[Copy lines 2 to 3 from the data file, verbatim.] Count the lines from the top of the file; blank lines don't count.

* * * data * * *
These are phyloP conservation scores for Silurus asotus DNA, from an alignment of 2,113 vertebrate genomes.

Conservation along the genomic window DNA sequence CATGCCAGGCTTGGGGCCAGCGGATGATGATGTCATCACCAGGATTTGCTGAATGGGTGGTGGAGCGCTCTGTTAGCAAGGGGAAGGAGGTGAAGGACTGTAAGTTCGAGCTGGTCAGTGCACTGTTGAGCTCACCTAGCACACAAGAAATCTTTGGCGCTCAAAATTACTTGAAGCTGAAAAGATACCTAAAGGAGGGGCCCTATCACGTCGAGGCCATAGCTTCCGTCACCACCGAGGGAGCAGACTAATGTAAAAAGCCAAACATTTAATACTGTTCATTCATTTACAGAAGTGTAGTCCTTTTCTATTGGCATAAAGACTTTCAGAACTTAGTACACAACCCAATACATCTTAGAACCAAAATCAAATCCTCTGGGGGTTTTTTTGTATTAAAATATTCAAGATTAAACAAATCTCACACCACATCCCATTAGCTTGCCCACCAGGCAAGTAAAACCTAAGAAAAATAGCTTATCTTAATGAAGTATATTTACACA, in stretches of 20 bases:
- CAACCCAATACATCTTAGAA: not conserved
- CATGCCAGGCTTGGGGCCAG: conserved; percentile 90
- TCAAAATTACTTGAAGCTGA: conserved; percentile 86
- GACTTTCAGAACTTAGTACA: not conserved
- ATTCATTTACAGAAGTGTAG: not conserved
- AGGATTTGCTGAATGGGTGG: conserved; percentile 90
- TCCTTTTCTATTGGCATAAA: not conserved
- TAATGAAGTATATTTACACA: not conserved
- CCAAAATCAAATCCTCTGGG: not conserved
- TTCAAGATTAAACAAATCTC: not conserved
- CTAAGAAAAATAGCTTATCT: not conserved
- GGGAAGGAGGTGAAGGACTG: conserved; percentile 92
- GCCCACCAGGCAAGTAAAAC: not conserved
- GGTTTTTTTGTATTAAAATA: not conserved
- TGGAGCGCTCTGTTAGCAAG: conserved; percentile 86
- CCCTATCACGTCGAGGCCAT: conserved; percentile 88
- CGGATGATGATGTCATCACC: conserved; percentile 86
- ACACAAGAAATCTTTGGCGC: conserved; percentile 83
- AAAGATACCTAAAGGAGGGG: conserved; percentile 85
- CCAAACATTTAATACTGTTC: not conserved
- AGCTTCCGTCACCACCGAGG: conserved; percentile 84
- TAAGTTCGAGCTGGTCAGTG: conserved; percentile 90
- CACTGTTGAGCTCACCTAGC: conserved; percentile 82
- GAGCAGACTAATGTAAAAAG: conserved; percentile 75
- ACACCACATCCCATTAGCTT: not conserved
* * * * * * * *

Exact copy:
Conservation along the genomic window DNA sequence CATGCCAGGCTTGGGGCCAGCGGATGATGATGTCATCACCAGGATTTGCTGAATGGGTGGTGGAGCGCTCTGTTAGCAAGGGGAAGGAGGTGAAGGACTGTAAGTTCGAGCTGGTCAGTGCACTGTTGAGCTCACCTAGCACACAAGAAATCTTTGGCGCTCAAAATTACTTGAAGCTGAAAAGATACCTAAAGGAGGGGCCCTATCACGTCGAGGCCATAGCTTCCGTCACCACCGAGGGAGCAGACTAATGTAAAAAGCCAAACATTTAATACTGTTCATTCATTTACAGAAGTGTAGTCCTTTTCTATTGGCATAAAGACTTTCAGAACTTAGTACACAACCCAATACATCTTAGAACCAAAATCAAATCCTCTGGGGGTTTTTTTGTATTAAAATATTCAAGATTAAACAAATCTCACACCACATCCCATTAGCTTGCCCACCAGGCAAGTAAAACCTAAGAAAAATAGCTTATCTTAATGAAGTATATTTACACA, in stretches of 20 bases:
- CAACCCAATACATCTTAGAA: not conserved